The senior coalition Social Democrats have suffered an embarrassing setback in the lower house after a group of their MPs on Wednesday joined the opposition to pass a bill lowering fuel tax. The move, which casts doubt on the Social Democrats’ unity, has raised the ire of coalition leaders over its massive impact on the state budget. However, coalition MPs have bent the rules of parliamentary procedure to schedule a new vote on the bill.
Ongoing problems with the restitution of church property will be resolved by a government committee prime minister Bohuslav Sobotka told the lower house of parliament on Thursday. Sobotka intervened in a debate over the controversial subject called jointly by the Communist Party of Bohemia and Moravia and the Dawn party. The prime minister attacked the deal to compensate churches and religious group for confiscations undertaken by the former Communist regime, saying that mechanism were lacking to check that property was not given back which religious groups had not owned in the first place. Sobotka’s Social Democrat party has attempted to reopen the restitution settlement agreed by the former centre-right coalition government without success.
The Czech daily Mláda Fronta Dnes reported Wednesday how two men convicted of wiretapping top state figures received conditional sentences and the identity of those who ordered the spying was never revealed. Former policeman Marian Hudec received a conditional jail sentence of 26 months suspended for four years and Michal Kondla 20 months suspended for three years. The two were convicted tapping the phone calls of Constitutional Court chairman Pavel Rychetský and close aides to the then president Václav Klaus. The tapping took place ahead of parliamentary elections in 2010. The paper said it established links to the security firm ABL, owned by former Public Affairs party leader Vít Bárta. The company has denied any wrongdoing.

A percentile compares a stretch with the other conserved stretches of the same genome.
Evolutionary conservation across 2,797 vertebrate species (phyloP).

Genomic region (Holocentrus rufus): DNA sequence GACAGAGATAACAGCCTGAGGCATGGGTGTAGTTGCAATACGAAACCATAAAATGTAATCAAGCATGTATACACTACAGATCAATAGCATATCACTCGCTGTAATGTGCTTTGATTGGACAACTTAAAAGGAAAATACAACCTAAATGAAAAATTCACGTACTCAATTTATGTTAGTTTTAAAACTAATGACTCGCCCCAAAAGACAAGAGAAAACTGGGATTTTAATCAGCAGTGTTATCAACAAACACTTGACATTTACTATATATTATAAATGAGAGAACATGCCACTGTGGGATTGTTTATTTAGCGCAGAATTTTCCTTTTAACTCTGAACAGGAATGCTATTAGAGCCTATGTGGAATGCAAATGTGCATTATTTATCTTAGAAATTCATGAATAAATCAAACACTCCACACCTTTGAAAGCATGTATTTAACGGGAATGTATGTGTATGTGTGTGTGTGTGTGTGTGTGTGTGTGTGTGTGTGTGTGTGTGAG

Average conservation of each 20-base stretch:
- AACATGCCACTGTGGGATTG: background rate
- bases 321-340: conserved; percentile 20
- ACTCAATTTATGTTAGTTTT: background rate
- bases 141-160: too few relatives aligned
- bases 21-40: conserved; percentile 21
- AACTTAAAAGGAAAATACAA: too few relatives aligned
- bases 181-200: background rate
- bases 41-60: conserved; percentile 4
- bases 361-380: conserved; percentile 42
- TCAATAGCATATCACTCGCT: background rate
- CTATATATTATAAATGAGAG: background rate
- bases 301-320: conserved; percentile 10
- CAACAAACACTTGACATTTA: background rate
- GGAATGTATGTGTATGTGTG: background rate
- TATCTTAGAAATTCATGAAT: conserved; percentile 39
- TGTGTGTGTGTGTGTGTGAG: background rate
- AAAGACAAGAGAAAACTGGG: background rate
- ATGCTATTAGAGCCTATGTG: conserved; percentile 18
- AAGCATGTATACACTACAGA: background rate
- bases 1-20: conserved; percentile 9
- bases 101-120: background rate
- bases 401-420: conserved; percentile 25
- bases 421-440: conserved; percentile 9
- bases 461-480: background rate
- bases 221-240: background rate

The Czech government has approved extending a freeze on the wages of top public officials up until 2018. The proposal, put forward by the Labour Ministry, would see the wages of the president, government ministers, senators, deputies and judges kept on their present level for another four years after a previous freeze expires at the end of 2014. The only exemption is a one percent valorisation due to inflation. The proposal, which still has to pass through Parliament, would affect some 4,000 people.
Retired footballing legend Antonín Panenka, the scorer of a famous chip during penalties in the final versus West Germany in the European Championships in 1976, is planning on entering politics with a senatorial run, according to news website iDNES. According to the website, Panenka is likely to be nominated leader of a movement called Independents for Prague 10 ahead of elections to the Senate this autumn. He would run to fill a seat formerly held by Jaromír Štetina, who was elected to the European Parliament in May, for a shortened mandate of two years. An announcement by the former international is expected next week.